Zehra Mehdi is a Ph.D. student at Columbia University’s Department of Religion, where she studies psychoanalysis, gender theory and religious and political identity of Muslims in India. She is broadly interested in the role of religion in the discourse of nationalism in India, history and memory, gender subjectivity, and subaltern narratives of resistance. Her dissertation is a psychoanalytic study of Muslims in India where she explores how Muslims resist seeing themselves as victims and forge their identity as Indians through the complex and delicate interplay of gender and religion. The IRCPL Fellowship will support archival research of Hindi and Urdu print media in north India to explore how the political rhetoric of Hindu religious nationalism produces specific images of Muslim men and women that inform the construction of Muslims as enemies of the nation.

Anna Reumert is a PhD student in Columbia University’s Department of Anthropology, where she focuses on the history and social life of Sudanese migration to Lebanon. She is broadly interested in relations of difference and religious identity as it pertains to histories of labor, migration and racialization in the postcolonial and post-Ottoman slavery context of the Arab Mediterranean. For her dissertation, she conducts fieldwork with a multi-faith Sudanese migrant community in Beirut. The IRCPL Fellowship will support the early stages of this research, to begin summer 2019.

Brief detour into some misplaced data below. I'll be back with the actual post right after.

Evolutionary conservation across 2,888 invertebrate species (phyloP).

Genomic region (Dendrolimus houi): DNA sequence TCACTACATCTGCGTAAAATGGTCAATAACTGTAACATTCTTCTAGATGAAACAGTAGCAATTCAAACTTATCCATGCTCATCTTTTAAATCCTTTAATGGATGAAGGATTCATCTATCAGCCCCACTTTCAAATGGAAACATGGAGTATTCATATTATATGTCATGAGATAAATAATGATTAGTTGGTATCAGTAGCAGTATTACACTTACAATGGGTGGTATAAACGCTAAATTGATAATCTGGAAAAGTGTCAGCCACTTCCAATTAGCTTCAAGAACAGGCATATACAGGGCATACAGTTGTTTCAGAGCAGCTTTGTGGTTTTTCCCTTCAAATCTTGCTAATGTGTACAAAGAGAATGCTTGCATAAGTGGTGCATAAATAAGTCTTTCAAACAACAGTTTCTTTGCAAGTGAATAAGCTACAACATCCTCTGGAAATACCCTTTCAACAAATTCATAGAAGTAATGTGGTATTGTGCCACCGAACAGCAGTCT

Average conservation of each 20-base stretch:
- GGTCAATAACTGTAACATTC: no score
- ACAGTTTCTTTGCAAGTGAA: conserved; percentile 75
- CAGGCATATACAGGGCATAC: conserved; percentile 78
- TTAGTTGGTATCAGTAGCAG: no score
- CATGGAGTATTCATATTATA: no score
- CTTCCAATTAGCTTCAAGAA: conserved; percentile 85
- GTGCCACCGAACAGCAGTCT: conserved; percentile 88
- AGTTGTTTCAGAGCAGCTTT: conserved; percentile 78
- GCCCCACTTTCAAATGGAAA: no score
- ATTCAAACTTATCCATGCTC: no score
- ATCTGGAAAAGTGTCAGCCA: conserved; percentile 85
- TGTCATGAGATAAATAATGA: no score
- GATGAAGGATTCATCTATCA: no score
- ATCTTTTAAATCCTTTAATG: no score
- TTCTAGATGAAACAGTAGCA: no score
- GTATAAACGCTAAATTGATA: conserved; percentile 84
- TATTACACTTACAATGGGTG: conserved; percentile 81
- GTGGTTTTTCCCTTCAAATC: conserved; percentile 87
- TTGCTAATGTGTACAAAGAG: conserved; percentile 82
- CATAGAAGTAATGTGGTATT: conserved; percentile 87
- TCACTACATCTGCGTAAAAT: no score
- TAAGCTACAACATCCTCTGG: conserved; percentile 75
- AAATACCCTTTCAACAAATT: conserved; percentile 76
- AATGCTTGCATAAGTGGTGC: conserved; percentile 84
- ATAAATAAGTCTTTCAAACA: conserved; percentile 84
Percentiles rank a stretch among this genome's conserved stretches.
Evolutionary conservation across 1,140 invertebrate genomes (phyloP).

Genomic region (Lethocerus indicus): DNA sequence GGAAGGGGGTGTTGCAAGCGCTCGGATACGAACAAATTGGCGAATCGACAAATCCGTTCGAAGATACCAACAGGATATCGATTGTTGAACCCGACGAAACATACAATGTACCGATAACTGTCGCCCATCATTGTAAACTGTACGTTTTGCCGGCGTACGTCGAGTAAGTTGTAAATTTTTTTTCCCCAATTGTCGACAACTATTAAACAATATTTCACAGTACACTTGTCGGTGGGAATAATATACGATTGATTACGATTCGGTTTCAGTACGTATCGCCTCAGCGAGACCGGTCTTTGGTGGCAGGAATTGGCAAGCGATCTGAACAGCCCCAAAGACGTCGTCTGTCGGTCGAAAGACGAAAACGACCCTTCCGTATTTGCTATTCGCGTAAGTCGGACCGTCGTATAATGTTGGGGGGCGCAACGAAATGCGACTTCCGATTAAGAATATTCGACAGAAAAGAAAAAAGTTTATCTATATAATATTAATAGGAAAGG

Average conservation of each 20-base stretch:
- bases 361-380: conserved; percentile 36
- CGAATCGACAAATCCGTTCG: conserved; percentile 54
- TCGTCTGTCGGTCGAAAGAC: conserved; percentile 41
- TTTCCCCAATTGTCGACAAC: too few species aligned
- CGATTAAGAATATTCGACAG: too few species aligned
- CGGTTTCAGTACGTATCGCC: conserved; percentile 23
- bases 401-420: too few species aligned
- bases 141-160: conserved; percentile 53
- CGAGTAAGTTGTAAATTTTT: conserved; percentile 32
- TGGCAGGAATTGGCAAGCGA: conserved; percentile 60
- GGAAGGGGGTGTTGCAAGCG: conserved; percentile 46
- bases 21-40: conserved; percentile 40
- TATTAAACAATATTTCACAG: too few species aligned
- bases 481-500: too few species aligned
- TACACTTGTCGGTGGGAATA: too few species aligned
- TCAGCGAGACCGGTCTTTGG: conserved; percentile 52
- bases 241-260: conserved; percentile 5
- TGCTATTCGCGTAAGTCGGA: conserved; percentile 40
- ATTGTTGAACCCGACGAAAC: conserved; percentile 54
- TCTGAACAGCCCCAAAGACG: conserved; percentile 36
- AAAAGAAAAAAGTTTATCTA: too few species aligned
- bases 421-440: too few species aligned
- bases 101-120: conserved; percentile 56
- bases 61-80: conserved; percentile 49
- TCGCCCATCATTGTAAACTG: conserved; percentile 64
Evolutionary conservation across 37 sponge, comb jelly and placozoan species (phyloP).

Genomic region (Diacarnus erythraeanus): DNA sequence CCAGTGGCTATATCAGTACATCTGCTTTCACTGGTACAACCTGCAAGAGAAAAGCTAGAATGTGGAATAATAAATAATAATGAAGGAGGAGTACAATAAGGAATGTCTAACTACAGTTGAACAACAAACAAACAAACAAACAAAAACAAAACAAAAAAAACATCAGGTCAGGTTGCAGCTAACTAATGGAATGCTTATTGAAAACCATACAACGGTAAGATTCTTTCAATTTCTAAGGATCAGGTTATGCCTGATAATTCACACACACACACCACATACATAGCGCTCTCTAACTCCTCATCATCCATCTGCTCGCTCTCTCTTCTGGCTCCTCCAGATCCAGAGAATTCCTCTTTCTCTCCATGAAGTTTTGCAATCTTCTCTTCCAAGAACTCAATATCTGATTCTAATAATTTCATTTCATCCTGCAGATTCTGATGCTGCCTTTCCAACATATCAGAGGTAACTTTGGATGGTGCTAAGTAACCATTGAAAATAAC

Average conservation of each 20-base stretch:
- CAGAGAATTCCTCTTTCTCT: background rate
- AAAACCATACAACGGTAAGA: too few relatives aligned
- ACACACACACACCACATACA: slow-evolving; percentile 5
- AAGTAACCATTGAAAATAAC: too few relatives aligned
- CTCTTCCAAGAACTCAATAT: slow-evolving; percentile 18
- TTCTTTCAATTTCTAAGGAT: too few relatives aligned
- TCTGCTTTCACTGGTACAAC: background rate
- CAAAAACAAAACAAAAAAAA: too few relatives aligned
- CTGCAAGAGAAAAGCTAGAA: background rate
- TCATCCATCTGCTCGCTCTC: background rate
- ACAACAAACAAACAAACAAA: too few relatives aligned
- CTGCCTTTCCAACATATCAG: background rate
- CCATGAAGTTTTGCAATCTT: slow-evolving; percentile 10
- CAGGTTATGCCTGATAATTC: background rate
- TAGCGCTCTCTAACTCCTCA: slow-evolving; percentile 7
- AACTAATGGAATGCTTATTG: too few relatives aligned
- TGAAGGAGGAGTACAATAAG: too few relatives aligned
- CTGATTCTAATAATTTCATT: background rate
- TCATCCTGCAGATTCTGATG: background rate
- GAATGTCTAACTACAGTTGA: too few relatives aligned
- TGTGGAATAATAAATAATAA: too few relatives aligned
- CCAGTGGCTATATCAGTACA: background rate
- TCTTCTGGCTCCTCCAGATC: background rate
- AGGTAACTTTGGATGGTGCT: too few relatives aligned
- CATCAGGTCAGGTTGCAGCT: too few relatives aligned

Shaunna Rodrigues is a PhD student in Columbia University’s Department of Middle Eastern, South Asian and African Studies. Her broad research interests include minority rights and democracy in post-colonial nations, Islamic praxis and justificatory discourse in modern South Asia, conjunctures between Muslim and Dalit political discourse in modern South Asia,  anti-imperial political formations and thought, and iterations of Islamic law and political thought across the Indian Ocean. Her Ph.D. dissertation traces Islamic justifications of the Indian Constitution primarily through the work of Abul Kalam Azad and his interlocutors. The IRCPL Fellowship will support her research on tracing practices of justification against liberal imperialism undertaken by Islamic scholars like Azad. Focussing on Azad’s political life as a ‘jihadist’, interacting with various Muslim and non-Muslim critics of the empire within an Islamic world extending from Burma to Cairo, it will study how Azad used the concept of jihad, both in praxis and theory, to build an anti-imperial politics and a plural political conception for democratic India.